Mow the Lawn, Play on the Field

Papers allege jobs given by politics rather than merit

People wanting jobs on the city payroll allegedly mowed the lawn, shoveled snow and washed windows at the home of the city's commissioner of streets and sanitation and some gave him money and gifts, federal prosecutors said Monday.

Prosecutors made the allegation in court papers filed in the case of former Chicago streets and sanitation commissioner Al Sanchez.

Sanchez is charged with taking part in a scheme to falsify city hiring documents to make it appear that jobs and promotions were being awarded on the basis of merit when they were actually granted based on politics.

Some gifts Sanchez received from people hoping for jobs or promotions included "cash for parties in Sanchez's honor," the court papers said.

Many of those seeking jobs and promotions were members of the Hispanic Democratic Organization. Sanchez was an official of the group which worked at election time for Mayor Richard M. Daley and his allies.

"Individual HDO Southeast participants who sought job-related benefits included individuals who provided Sanchez with various personal services and things of value," according to the court papers.

They said one man was asked to go to Sanchez's house and mow his lawn. He did so and "observed multiple HDO participants at Sanchez's house performing yard work and washing the windows of Sanchez's house."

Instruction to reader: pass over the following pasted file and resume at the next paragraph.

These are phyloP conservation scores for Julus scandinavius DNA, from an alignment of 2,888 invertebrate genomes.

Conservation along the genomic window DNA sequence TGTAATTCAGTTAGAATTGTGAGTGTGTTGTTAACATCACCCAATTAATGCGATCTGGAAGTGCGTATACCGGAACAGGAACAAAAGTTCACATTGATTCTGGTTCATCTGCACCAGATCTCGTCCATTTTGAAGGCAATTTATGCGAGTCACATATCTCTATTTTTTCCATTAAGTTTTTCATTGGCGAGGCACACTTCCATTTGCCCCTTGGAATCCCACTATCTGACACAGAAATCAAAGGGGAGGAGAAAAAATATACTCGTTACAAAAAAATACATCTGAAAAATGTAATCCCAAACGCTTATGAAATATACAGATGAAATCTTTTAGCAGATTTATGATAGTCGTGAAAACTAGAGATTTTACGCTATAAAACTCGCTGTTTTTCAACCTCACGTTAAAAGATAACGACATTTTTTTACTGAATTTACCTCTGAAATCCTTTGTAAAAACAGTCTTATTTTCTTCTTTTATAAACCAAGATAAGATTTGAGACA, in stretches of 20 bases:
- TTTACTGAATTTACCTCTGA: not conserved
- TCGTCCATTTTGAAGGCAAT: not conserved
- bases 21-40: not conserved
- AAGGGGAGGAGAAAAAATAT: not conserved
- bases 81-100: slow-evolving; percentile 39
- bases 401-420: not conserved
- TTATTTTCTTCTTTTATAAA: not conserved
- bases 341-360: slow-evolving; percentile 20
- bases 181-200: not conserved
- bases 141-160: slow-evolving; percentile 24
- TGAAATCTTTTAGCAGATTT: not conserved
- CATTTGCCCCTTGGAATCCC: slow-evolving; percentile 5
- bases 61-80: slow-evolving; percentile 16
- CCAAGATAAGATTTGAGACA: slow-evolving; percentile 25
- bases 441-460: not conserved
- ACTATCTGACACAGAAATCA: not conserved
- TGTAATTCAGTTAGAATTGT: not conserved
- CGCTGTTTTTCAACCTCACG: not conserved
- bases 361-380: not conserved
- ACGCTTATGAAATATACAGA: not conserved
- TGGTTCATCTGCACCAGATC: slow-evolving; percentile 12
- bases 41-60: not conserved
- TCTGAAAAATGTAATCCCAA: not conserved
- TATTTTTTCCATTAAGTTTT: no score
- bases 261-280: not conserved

Another man was asked "to perform services at Sanchez's house, including cutting grass, removing snow and cleaning the yard."

Sanchez's defense attorney, Thomas M. Breen, said that he was studying the court papers and would not have any immediate comment.

The Sanchez case is an outgrowth of a federal investigation of patronage abuses at City Hall. Four city employees were convicted in federal court in 2007 of taking part in an illegal scheme to conceal the continued use of patronage in hiring.

Political patronage -- rewarding election workers with city payroll jobs -- is an entrenched tradition in Chicago going back a century. A 1969 court order known as the Shakman Decree makes it illegal in most cases.

But that decree was flouted for years. A court-ordered monitor appointed three years ago to determine if the city has finally started to comply has said considerable improvement is needed.

Copyright AP - Associated Press
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